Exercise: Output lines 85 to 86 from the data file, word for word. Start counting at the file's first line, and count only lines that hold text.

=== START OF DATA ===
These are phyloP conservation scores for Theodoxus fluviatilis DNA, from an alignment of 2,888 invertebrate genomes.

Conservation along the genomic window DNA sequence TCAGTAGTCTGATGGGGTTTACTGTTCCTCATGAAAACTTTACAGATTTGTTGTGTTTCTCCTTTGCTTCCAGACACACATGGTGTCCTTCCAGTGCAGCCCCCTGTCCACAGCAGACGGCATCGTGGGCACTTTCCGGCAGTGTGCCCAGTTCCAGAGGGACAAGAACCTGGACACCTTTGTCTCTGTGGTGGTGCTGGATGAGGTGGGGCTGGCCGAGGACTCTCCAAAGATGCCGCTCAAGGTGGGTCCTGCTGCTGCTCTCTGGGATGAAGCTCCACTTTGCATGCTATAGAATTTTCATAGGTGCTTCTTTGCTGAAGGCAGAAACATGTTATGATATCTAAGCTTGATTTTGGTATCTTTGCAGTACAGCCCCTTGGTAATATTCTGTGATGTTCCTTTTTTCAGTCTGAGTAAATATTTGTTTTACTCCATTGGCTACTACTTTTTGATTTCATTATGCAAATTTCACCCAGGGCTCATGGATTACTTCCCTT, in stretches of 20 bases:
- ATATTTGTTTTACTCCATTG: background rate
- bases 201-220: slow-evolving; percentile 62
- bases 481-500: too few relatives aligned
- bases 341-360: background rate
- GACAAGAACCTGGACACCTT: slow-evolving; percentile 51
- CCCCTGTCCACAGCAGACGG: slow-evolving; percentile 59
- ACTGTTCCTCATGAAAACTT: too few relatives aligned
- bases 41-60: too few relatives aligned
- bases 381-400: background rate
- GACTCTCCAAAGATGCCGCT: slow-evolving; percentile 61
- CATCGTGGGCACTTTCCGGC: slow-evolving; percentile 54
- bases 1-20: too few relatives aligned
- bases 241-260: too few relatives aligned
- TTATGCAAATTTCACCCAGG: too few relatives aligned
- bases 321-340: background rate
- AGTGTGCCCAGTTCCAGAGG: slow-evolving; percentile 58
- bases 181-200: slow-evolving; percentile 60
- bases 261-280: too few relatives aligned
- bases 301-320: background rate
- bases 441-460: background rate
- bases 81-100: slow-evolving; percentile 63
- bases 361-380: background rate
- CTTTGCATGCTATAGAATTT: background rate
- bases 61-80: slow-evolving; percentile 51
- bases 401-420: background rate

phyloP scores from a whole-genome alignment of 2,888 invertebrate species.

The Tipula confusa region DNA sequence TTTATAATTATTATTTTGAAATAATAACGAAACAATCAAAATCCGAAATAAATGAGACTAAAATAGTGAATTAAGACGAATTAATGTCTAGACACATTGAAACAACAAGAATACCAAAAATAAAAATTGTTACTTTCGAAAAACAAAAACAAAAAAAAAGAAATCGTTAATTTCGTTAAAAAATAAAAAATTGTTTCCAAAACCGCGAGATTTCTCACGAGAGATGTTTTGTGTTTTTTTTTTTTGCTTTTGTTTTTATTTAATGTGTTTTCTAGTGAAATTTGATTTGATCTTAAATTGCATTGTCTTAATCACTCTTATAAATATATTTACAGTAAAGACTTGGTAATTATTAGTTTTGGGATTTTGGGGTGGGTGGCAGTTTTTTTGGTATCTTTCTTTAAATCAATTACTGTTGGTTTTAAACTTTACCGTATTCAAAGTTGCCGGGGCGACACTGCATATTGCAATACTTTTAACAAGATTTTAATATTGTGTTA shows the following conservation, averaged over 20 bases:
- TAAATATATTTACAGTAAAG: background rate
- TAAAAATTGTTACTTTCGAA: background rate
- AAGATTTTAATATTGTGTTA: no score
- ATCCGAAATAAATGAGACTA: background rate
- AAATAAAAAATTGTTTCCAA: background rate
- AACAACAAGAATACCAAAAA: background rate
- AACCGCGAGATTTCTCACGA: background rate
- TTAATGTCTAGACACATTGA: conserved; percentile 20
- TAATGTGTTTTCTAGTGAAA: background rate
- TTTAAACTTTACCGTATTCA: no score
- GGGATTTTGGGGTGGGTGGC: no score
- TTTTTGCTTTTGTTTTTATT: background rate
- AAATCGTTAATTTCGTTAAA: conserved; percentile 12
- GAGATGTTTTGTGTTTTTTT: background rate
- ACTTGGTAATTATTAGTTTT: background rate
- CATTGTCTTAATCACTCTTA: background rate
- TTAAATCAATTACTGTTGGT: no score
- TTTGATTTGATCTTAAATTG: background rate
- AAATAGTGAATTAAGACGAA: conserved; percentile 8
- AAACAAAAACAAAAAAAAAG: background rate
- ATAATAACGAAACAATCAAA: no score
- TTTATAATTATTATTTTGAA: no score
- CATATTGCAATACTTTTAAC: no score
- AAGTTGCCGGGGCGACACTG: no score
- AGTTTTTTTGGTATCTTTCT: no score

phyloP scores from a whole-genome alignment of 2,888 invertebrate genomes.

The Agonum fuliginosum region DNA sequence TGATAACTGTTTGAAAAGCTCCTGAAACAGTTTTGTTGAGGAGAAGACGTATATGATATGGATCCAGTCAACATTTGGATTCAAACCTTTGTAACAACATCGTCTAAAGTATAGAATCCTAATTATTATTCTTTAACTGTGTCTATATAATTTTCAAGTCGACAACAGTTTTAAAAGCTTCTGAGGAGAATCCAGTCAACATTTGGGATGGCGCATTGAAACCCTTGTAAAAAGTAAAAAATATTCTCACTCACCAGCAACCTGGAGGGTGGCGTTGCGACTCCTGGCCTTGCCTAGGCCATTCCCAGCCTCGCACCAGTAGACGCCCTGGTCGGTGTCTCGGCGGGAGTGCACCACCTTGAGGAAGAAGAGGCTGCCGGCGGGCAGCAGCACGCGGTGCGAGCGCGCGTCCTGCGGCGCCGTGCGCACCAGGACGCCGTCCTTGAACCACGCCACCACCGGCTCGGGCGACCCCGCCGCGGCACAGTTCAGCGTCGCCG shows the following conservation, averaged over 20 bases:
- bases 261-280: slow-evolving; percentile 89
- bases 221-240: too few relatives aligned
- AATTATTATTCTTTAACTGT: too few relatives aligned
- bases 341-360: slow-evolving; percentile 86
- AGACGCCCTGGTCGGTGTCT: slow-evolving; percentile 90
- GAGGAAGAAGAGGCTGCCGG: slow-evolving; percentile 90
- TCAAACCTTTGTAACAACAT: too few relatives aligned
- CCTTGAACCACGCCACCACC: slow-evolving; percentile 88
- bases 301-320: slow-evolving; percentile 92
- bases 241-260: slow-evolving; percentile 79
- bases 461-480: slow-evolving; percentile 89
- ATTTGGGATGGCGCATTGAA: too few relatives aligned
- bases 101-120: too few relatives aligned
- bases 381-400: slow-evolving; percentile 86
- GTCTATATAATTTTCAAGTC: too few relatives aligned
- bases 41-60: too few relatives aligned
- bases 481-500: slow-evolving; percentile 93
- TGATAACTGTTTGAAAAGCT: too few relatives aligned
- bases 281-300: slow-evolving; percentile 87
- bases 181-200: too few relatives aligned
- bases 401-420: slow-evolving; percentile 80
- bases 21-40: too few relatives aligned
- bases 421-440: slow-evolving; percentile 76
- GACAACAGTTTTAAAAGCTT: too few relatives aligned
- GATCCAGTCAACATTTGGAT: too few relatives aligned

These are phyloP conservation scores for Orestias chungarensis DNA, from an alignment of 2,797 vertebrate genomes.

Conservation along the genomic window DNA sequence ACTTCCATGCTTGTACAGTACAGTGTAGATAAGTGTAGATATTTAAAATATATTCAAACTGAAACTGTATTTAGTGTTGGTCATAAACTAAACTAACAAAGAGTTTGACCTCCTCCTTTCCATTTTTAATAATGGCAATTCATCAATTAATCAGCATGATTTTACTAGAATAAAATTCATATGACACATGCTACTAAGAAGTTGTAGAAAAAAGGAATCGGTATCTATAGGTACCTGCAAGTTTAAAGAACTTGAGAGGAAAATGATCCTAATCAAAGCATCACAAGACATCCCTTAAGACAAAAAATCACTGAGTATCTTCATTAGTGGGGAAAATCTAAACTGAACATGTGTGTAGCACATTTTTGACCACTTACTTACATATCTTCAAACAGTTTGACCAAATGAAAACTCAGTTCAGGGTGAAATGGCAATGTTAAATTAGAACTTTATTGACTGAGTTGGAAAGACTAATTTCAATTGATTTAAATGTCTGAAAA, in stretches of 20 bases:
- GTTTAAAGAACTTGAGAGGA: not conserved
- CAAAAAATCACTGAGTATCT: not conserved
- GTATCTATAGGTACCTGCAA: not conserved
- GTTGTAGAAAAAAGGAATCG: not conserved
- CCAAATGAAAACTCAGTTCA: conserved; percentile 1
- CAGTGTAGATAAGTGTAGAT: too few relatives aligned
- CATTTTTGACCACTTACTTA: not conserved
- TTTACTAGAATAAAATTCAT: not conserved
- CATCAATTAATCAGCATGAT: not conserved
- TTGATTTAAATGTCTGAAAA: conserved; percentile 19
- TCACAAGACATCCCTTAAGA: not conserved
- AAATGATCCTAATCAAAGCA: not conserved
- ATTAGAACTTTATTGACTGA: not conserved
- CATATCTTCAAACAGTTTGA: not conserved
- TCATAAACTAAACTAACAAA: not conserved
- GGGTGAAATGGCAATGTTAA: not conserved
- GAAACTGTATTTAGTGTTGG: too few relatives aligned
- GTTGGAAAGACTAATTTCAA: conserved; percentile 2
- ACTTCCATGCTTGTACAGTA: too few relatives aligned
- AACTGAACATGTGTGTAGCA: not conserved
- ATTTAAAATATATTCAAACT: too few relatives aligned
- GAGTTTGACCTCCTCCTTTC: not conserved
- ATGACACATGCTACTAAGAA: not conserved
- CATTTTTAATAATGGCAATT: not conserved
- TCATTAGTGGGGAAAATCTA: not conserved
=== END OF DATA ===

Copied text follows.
- CAAAAAATCACTGAGTATCT: not conserved
- GTATCTATAGGTACCTGCAA: not conserved